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Troy Story (Phineas and Ferb series), S04E24. Directed by Robert F. Hughes. Disney Television Animation, September 20, 2013. 12 min.
lol.disney.com (accessed: May 18, 2020).
In Poland on HBO GO (accessed: May 18, 2020).
Animated television programs
Children (and cross-over)
We are still trying to obtain permission for posting the original cover.
Author of the Entry:
Anna Mik, University of Warsaw, firstname.lastname@example.org
Peer-reviewer of the Entry:
Elżbieta Olechowska, University of Warsaw, email@example.com
Susan Deacy, University of Roehampton, firstname.lastname@example.org
Robert F. Hughes
, b. 1961
Before he realized his dream of being an animator, Hughes worked as an apartment building manager. In the 1990s he started working for Nickelodeon in the US. In the early 2000s he moved to Germany to take up the position of an animation consultant for the Berlin Film Group. After that experience, he moved back to the US to work on Phineas and Ferb series, as well as on Bunnicula (2016-), for which he is best known. He was nominated several times for Emmy Awards for directing Phineas and Ferb (in 2008, 2014, and 2015).
Author’s official website (accessed: May 18, 2020).
Bio prepared by Anna Mik, University of Warsaw, email@example.com
Phineas Flynn – Vincent Martella,
Candace Flynn – Ashley Tisdale,
Ferb Fletcher – Thomas Brodie-Sangster,
Linda Flynn-Fletcher – Caroline Rhea,
Lawrence Fletcher – Richard O’Brien,
Isabella Garcia-Shapiro – Alyson Stoner,
Dr. Heinz Doofenshmirtz – Jeff ‘Swampy’ Marsh,
Perry the Platypus – Dee Bradley Baker,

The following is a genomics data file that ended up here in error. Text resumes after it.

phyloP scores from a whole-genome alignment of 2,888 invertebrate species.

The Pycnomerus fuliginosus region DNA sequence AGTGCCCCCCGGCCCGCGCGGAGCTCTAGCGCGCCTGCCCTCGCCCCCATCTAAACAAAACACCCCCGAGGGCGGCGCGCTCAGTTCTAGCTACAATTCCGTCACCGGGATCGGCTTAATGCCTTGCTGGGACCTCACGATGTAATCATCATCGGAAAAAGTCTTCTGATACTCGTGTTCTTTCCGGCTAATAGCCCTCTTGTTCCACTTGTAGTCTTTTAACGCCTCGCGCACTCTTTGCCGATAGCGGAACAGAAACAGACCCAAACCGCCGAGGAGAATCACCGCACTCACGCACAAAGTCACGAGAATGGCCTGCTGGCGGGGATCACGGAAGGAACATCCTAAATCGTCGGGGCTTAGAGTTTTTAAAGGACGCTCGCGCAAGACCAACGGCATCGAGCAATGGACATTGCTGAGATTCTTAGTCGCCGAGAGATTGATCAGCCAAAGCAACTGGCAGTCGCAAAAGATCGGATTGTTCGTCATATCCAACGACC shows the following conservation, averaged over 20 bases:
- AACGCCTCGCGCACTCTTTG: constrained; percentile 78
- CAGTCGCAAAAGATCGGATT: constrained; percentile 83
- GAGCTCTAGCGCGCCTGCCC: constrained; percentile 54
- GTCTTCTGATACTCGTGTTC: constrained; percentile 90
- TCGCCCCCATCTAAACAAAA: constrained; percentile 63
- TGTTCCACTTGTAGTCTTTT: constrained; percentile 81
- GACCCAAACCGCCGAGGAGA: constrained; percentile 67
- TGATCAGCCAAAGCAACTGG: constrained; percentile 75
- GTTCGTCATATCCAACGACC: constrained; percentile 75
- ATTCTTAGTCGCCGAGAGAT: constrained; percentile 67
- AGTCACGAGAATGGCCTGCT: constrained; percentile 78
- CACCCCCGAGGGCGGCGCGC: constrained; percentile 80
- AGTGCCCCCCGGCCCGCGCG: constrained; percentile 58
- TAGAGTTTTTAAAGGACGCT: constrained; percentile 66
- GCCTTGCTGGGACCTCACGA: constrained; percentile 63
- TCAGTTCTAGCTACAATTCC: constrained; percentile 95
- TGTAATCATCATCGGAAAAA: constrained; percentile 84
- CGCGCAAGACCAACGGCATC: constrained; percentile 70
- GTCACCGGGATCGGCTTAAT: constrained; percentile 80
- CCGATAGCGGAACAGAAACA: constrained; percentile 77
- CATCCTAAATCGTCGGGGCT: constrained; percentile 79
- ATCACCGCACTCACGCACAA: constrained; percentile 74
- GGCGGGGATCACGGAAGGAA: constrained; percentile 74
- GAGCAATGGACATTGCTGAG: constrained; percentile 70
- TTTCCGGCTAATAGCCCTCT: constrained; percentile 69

Norm – John Viener.
Multiple books about other adventures of Phineas and Ferb, e.g., Phineas and Ferb: Chill Out! (Megan Bryant, 2011), Phineas and Ferb: The Sky’s the Limit! (Ellie O’Ryan, 2013).
Video game: Phineas and Ferb for Nintendo DS, 2009.
Sequels, Prequels and Spin-offs
Previous episode (23): Thanks but No Thanks.
The following episode (25): Druselsteinoween.
Phineas and Ferb are step-brothers around the age of 10, living in the suburbs. As in all the other episodes of this series (see the other Phineas and Ferb entries in this Survey), the title characters present a new invention or idea that they came up with during the long days of the summer vacation. Their creativity does not match young boys’ realistic capabilities or safety rules (they build a rollercoaster, robot trees, a ski resort, etc.). Every time they construct something extraordinary, their sister Candace tries to “bust them.” Curiously, every time their parents come home, the inventions are miraculously gone. Candace is getting more and more frustrated, while the boys already plan something new to build.
Meanwhile, we follow the adventures of their pet – Perry the Platypus. Every time the boys come up with a new idea, the usually dull creature transforms into a secret agent whose mission is to stop Dr. Heinz Doofenshmirtz, an evil character who wants to rule ‘the three-state area’. At the end of each episode, when the boys’ inventions are gone, Perry reverts to his role of a household pet.
In the episode, Candace is about to read Homer’s Iliad for her book club to impress a boy she has a crush on named Jeremy. Phineas and Ferb recall the story with their friends (everyone tells their favourite part) and decide to recreate the Trojan War in their own style. The children build a fortification around the house and divide the group into two “armies”. In the meantime, Candace struggles with reading The Iliad and prefers to watch the children’s play instead.